Any college students number one concern… Food. At Iowa State, that is no different. Iowa State currently has 5 dining centers to choose from. I won’t be ranking other types of food centers on campus mainly because you can’t use your meal swipes at those locations.
I tried to incorporate every aspect of these centers in my ranking decision, however, the ranking choice is ultimately my own and has been shaped by my personal experiences with each place.
With that in mind, here are the Iowa State dining centers ranked.
Storms dining center is located out by Wallace and Wilson towers. Not many Iowa State students venture out there as it is a mile or so away from campus. As a previous resident of Wallace, Storms and I quickly became acquainted.
I have ranked Storms at the bottom of this list for a couple reasons. The first being that the menu is not that varied and is very picky-eater friendly, which in my case isn’t that bad. However, their rotation is predictable, if you had burgers last Thursday, you’ll probably have them again this Thursday. The second reason is that the size of the dining center only allows it to be set-up in certain ways, which makes the flow of the dining center difficult and confusing. However, Storms does have a pretty cool light-up bubble wall that creates a calming and relaxing dining experience. Storms is by no means horrible, but it is at the bottom of the list for its repetitive nature.
Some favorites of ours: boneless wing bar, blue bunny ice-cream scoop-it-yourself station.
4. Friley Windows
The most recent addition to Iowa State dining, Windows serves a variety of food much like a couple other dining centers. However, Iowa State needed a bit more food diversity. At Windows, you are exposed to types of food you can’t get at other centers, like lamb, lentils, and other exotic, ethnic foods.
Now, if you are a picky eater, Friley Windows is probably not the best place to eat.
However, its modern atmosphere and unique dining set-up is something every student should experience once. Who knows— maybe you’ll find a new food you like! Make sure to check their hours online at Iowa State dining’s website. They are closed over the weekends except for late night on Sunday, and they don’t open for breakfast.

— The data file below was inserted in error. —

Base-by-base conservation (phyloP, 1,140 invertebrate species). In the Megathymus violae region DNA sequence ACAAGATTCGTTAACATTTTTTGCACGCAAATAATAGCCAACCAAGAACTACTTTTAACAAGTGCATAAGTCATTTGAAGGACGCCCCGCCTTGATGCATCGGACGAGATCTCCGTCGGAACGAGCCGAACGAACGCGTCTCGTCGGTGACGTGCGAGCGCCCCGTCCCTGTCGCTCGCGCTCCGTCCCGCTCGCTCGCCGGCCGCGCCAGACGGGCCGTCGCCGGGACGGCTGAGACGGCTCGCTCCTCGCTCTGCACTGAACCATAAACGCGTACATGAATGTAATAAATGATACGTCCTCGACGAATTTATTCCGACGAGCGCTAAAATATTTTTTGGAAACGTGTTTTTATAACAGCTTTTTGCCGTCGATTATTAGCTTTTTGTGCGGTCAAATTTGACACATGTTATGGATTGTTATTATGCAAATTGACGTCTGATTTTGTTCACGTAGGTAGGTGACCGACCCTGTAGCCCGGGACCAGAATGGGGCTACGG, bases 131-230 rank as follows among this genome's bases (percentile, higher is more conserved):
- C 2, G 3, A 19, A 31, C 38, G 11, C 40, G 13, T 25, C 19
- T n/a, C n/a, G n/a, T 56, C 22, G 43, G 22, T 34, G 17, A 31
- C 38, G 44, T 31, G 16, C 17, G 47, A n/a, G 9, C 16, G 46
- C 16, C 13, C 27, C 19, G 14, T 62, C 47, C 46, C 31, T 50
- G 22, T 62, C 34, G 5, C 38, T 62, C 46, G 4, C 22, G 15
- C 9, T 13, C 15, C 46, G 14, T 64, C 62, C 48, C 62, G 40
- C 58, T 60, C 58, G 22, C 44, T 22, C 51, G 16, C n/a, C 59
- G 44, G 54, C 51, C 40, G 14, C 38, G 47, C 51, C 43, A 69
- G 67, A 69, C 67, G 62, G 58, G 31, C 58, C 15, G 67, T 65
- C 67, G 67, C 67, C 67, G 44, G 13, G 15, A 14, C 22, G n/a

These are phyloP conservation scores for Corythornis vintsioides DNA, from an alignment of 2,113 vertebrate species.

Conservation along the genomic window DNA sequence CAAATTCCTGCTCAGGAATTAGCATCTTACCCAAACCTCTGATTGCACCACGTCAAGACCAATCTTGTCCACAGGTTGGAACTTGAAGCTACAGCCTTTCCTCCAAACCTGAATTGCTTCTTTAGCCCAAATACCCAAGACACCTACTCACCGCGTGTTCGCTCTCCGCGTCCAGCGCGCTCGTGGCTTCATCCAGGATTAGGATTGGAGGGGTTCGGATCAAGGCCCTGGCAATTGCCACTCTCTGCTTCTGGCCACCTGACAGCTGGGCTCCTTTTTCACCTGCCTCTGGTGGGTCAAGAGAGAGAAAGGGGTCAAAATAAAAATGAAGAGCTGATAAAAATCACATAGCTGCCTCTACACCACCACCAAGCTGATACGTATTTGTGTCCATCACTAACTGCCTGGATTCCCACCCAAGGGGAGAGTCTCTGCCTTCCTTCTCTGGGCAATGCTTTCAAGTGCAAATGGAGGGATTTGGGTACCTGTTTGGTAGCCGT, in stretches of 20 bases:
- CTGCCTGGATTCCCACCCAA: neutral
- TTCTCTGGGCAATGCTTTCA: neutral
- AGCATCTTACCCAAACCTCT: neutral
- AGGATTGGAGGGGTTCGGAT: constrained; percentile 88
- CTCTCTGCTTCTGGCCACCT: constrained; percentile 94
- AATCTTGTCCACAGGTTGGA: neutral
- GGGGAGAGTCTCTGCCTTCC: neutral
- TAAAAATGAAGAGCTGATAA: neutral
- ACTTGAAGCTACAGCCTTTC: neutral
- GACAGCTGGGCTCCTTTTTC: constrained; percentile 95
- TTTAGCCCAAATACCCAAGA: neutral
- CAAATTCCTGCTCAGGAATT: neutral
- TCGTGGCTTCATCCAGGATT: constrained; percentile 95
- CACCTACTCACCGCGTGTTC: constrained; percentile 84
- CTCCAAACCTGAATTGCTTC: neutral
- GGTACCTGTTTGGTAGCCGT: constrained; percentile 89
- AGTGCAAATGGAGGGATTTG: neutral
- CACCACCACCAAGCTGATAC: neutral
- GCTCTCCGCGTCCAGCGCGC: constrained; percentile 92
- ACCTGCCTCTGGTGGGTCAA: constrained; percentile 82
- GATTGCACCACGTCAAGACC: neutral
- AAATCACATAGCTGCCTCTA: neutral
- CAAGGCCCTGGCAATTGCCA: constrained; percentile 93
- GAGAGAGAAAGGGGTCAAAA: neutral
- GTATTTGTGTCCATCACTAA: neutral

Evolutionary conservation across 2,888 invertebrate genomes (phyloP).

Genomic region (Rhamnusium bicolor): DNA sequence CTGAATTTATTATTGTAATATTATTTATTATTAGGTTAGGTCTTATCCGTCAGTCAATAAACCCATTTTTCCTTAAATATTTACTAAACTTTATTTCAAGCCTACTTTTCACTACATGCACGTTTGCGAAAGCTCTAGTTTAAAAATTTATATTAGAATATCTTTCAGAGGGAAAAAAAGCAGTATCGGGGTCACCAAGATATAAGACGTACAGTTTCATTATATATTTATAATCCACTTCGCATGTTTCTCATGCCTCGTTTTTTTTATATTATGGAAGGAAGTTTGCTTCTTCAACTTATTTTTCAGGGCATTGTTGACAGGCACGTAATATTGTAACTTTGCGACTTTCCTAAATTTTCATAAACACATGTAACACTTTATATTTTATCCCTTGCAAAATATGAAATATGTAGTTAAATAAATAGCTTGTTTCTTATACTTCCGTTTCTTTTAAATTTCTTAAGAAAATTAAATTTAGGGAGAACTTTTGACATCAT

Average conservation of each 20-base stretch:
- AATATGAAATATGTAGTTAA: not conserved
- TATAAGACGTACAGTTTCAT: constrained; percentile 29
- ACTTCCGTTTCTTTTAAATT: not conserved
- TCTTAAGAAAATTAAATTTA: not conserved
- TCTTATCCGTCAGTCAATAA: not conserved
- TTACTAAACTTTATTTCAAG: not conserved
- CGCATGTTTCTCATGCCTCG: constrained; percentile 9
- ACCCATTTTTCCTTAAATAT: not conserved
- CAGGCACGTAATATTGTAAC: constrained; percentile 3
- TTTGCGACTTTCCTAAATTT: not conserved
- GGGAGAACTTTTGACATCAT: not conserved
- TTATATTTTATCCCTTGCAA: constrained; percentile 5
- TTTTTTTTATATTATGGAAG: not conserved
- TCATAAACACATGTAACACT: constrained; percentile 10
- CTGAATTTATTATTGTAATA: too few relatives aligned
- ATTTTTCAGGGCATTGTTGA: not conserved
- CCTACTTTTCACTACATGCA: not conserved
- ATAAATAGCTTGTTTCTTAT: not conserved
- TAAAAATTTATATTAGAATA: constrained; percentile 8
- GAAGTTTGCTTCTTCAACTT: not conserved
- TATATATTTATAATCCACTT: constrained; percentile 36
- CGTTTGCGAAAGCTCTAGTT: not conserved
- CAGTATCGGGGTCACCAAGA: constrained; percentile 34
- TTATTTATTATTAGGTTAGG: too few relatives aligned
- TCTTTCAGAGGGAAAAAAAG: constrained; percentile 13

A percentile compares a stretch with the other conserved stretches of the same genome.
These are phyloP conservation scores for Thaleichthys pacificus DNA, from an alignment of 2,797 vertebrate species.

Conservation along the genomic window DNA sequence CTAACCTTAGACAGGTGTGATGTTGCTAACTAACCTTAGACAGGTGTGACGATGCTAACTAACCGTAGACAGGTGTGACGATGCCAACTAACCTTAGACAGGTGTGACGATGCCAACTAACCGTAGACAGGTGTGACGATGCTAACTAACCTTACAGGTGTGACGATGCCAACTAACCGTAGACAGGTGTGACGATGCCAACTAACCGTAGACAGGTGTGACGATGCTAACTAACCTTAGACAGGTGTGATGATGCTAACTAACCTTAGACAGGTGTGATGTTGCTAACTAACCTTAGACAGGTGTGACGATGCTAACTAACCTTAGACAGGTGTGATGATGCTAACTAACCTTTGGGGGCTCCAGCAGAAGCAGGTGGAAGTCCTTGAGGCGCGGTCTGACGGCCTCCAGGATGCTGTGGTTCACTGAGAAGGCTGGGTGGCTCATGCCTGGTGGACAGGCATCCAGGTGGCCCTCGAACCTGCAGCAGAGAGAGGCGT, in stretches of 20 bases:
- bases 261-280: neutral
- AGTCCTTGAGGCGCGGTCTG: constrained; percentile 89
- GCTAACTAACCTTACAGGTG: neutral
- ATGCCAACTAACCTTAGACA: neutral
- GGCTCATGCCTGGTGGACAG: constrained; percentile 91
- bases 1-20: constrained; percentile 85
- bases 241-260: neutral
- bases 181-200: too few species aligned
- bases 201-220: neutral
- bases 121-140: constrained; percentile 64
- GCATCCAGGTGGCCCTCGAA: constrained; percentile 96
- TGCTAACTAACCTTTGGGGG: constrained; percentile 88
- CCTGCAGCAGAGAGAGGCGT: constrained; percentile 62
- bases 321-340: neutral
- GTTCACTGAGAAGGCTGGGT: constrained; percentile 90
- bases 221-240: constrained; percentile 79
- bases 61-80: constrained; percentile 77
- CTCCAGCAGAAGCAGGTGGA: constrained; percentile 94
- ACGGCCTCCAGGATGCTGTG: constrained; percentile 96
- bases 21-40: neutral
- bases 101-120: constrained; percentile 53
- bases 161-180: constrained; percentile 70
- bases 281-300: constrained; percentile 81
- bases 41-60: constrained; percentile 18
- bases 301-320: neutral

Here are just a few items on their menu: Spaghetti and meatless balls, soft pretzel bites, and green chili chicken quesadillas.
3. Union Drive Community Center (UDCC)
Notably the largest dining center on Iowa State’s campus, UDCC caters to a large population of students. By having to do this, however, the menu is also very repetitive. UDCC used to have to accommodate all of Friley as well as other dorms around such as Eaton and Helser as it was centrally located between all three. UDCC is arguably one of the busiest dining centers since it is so close to many buildings on campus. Iowa State tried to alleviate this by adding Friley Windows, while this addition may have helped, UDCC is still a very busy place to eat.
Even though it is repetitive, it does have a great variety of food. This place is a picky-eaters’ paradise. If you like Asian cuisine, they have a station just for that. If you like having boneless wings on Wednesday, make sure you get there early every Wednesday or you’ll be in a line that seems like it could go out the door.
Some favorites of ours: Orange chicken, birthday cake dessert bars.
Located on the ground floor of Maple-Willow-Larch dorms on the east side of campus, Seasons is the second biggest dining center Iowa State has. Just like any Iowa State dining center, Seasons is repetitive but, their menus have a longer period of time in between each repetition, unlike UDCC or Storms. Seasons is also a busy place to eat since it’s the closest center to M-W-L, Buchanan, and Geoffrey. It even caters to many residents of Old Richardson Court which is just across the way.
Seasons is also arguably the best place to get dessert. Every dining center has the same baked desserts, but Seasons has ice cream and frozen yogurt machines, complete with a full range of toppings. Those toppings include cookie dough, gummy worms, brownie bites, peanut butter, M&Ms, etc. Personally, this dining center was one I ate at a lot out of pure convenience, but it still had a great variety and always had something I, a fellow picky eater, could enjoy, whether that be a chicken sandwich or classic chunky chicken noodle soup.
Some favorites of ours: ravioli bar, pot roast with potatoes and carrots.
Located in the basement of the Oak and Elm dorms, Conversations is the smallest dining center on campus. But don’t be fooled by its size, Convos has the best selection of foods and the longest cycle of repeated foods. One downside to it being a small facility is it also has small cooking and baking capacities. To combat this issue, your food is served for you at each station by dining center employees.
Conversations has more group seating than any dining center on campus, which makes it a great place to go with a group of friends, but if you like to eat alone, they always have a place for everyone. Often times, organized groups on campus like to eat here because of its friendly, inviting, and cozy atmosphere. As a former resident of Freeman Hall, Conversations was the closest dining center to eat at, and during winter Convos was my savior. Not only was their food good, but it took not even 2 minutes to walk to. For residents of Old Richardson Court, it is among the top places to eat, especially for dinner.
Make sure to check the times, though. Convos shuts down over the weekends.
Some favorites of ours: traditional ramen, chicken sandwich.